The Sysadmin’s Toolbox: sar
As someone who’s been working as a system administrator for a number of years, it’s easy to take tools for granted that I’ve used for a long time and assume everyone has heard of them. Of course, new sysadmins get into the field every day, and even seasoned sysadmins don’t all use the same tools. With that in mind, I decided to write a few columns where I highlight some common-but-easy-to-overlook tools that make life as a sysadmin (and really, any Linux user) easier. I start the series with a classic troubleshooting tool: sar.
There’s an old saying: “When the cat’s away the mice will play.” The same is true for servers. It’s as if servers wait until you aren’t logged in (and usually in the middle of REM sleep) before they have problems. Logs can go a long way to help you isolate problems that happened in the past on a machine, but if the problem is due to high load, logs often don’t tell the full story. In my March 2010 column “Linux Troubleshooting, Part I: High Load” (http://www.linuxjournal.com/article/10688), I discussed how to troubleshoot a system with high load using tools such as uptime and top. Those tools are great as long as the system still has high load when you are logged in, but if the system had high load while you were at lunch or asleep, you need some way to pull the same statistics top gives you, only from the past. That is where sar comes in.
Enable sar Logging
sar is a classic Linux tool that is part of the sysstat package and should be available in just about any major distribution with your regular package manager. Once installed, it will be enabled on a Red Hat-based system, but on a Debian-based system (like Ubuntu), you might have to edit /etc/default/sysstat, and make sure that
ENABLED is set to true. On a Red Hat-based system, sar will log seven days of statistics by default. If you want to log more than that, you can edit /etc/sysconfig/sysstat and change the
Once sysstat is configured and enabled, it will collect statistics about your system every ten minutes and store them in a logfile under either /var/log/sysstat or /var/log/sa via a cron job in /etc/cron.d/sysstat. There is also a daily cron job that will run right before midnight and rotate out the day’s statistics. By default, the logfiles will be date-stamped with the current day of the month, so the logs will rotate automatically and overwrite the log from a month ago.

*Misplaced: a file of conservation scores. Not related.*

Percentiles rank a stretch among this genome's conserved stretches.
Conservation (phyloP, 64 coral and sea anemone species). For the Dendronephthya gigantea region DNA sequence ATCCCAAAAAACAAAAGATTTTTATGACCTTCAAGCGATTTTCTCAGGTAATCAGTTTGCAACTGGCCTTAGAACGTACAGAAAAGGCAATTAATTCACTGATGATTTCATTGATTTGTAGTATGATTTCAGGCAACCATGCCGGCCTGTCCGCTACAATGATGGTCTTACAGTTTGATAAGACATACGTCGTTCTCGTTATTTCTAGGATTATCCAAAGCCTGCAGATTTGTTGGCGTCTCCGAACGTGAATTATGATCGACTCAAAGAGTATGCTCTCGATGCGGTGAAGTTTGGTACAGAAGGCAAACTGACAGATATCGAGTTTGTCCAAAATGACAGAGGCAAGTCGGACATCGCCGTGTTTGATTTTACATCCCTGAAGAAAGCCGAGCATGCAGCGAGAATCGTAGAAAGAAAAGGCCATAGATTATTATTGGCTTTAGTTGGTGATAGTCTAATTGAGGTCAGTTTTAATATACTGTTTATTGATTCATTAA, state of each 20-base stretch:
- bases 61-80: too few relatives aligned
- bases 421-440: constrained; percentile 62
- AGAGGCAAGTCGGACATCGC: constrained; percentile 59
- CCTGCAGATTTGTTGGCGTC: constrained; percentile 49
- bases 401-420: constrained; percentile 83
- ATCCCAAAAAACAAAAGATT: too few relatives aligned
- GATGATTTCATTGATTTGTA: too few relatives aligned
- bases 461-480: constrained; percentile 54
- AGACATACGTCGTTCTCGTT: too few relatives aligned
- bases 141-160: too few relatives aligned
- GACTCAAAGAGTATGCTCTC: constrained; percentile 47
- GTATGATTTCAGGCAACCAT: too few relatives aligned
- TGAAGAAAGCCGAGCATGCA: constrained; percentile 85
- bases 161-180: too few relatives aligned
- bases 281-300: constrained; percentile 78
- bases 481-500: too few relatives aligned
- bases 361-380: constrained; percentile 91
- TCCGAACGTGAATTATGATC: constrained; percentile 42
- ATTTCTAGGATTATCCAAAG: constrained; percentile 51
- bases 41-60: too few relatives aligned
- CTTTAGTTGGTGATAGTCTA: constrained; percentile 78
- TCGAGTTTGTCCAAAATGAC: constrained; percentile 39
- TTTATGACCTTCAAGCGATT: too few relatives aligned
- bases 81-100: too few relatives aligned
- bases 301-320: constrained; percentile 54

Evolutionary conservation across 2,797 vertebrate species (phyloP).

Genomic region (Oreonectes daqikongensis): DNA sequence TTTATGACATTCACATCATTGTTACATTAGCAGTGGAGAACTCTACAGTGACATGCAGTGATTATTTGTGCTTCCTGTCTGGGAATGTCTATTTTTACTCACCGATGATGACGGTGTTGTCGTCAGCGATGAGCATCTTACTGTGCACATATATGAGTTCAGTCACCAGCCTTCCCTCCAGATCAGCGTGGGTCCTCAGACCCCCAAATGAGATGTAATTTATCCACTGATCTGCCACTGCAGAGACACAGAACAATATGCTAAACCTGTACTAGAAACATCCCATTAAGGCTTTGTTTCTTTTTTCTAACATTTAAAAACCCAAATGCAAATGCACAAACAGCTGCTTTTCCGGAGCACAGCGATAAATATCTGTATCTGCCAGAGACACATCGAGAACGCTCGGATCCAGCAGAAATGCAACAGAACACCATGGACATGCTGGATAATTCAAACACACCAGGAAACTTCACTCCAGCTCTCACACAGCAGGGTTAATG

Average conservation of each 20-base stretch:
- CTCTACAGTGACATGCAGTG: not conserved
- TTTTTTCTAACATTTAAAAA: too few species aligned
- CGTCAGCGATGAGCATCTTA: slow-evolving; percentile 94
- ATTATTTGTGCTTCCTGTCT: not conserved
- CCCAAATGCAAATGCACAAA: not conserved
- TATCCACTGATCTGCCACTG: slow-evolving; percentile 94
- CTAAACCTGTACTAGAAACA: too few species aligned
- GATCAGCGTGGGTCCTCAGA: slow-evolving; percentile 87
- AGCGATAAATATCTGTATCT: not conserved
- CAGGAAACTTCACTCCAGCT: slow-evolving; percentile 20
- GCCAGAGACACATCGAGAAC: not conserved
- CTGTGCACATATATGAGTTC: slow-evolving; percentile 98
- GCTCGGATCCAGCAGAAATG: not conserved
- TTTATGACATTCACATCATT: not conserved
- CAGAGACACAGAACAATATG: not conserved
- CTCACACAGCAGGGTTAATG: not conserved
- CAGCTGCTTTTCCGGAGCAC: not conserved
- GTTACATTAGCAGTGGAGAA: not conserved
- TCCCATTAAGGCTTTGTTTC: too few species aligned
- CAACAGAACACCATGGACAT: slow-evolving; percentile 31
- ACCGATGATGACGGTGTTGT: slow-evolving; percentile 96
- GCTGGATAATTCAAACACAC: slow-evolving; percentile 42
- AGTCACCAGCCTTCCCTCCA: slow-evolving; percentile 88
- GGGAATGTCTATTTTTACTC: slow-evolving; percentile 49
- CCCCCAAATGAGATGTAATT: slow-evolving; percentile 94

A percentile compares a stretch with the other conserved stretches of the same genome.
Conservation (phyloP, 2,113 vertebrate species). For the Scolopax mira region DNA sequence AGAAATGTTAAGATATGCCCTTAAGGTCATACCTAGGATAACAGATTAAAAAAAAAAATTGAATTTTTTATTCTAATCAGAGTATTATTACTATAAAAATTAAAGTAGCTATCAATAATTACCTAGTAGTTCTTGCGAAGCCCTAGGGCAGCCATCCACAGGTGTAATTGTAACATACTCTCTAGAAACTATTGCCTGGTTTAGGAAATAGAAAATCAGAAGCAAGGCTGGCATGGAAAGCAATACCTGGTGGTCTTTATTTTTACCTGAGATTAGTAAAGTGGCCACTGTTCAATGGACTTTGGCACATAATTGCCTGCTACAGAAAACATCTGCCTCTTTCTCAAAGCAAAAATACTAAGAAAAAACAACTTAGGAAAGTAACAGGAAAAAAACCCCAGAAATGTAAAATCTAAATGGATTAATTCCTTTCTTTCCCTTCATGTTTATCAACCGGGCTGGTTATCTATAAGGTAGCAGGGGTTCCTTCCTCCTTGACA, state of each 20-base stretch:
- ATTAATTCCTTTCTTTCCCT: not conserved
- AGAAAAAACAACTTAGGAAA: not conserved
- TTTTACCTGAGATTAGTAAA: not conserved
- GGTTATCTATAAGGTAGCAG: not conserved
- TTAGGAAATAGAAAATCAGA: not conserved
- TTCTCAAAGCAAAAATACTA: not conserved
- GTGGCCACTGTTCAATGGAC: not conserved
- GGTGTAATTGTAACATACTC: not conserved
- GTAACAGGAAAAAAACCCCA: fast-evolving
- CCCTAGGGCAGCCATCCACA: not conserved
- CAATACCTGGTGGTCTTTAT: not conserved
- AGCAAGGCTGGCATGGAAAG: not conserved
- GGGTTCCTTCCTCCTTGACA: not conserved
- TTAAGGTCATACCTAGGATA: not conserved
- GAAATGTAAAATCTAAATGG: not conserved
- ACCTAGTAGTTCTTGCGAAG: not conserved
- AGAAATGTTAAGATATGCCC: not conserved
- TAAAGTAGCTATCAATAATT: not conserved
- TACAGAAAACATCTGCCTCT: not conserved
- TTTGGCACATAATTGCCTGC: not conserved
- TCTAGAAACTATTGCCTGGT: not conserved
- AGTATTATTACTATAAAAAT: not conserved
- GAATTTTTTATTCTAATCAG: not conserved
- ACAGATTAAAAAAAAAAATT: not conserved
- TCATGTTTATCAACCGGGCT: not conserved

After your system has had some time to collect statistics, you can use the sar tool to retrieve them. When run with no other arguments, sar displays the current day’s CPU statistics:
$ sar . . . 07:05:01 PM CPU %user %nice %system %iowait %steal %idle . . . 08:45:01 PM all 4.62 0.00 1.82 0.44 0.00 93.12 08:55:01 PM all 3.80 0.00 1.74 0.47 0.00 93.99 09:05:01 PM all 5.85 0.00 2.01 0.66 0.00 91.48 09:15:01 PM all 3.64 0.00 1.75 0.35 0.00 94.26 Average: all 7.82 0.00 1.82 1.14 0.00 89.21
If you are familiar with the command-line tool top, the above CPU statistics should look familiar, as they are the same as you would get in real time from top. You can use these statistics just like you would with top, only in this case, you are able to see the state of the system back in time, along with an overall average at the bottom of the statistics, so you can get a sense of what is normal. Because I devoted an entire previous column to using these statistics to troubleshoot high load, I won’t rehash all of that here, but essentially, sar provides you with all of the same statistics, just at ten-minute intervals in the past.
sar also supports a large number of different options you can use to pull out other statistics. For instance, with the
-r option, you can see RAM statistics: